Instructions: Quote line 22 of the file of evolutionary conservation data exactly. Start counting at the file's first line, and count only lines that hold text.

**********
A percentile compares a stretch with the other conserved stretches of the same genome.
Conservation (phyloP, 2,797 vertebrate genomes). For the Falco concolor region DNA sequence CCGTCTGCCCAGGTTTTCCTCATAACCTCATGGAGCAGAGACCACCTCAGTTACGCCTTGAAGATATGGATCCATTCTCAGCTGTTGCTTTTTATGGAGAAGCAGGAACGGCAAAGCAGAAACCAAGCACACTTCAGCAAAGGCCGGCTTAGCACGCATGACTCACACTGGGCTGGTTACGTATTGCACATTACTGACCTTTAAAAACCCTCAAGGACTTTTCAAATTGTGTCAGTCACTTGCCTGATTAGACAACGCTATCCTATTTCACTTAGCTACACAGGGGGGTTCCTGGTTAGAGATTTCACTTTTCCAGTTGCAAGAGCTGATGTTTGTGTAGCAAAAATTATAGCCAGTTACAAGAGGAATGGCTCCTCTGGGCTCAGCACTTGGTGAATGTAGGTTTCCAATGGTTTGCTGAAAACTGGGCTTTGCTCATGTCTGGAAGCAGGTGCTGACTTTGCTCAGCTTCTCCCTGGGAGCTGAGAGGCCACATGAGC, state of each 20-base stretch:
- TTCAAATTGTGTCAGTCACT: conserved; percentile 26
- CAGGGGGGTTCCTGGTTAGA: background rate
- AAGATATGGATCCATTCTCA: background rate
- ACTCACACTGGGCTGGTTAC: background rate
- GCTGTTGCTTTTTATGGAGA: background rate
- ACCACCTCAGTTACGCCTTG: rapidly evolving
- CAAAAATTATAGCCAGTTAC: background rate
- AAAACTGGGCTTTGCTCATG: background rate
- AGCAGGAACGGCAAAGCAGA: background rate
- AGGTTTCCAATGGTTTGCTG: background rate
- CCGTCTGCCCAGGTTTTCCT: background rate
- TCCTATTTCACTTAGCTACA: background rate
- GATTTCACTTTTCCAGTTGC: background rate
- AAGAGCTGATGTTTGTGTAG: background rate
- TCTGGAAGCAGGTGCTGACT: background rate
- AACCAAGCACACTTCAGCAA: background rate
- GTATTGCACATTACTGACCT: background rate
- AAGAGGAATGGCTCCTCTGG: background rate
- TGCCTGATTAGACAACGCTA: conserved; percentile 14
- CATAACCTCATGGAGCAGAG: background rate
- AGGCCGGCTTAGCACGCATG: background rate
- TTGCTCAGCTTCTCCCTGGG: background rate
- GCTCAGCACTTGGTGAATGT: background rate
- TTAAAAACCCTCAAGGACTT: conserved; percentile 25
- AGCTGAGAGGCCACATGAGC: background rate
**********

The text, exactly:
- CATAACCTCATGGAGCAGAG: background rate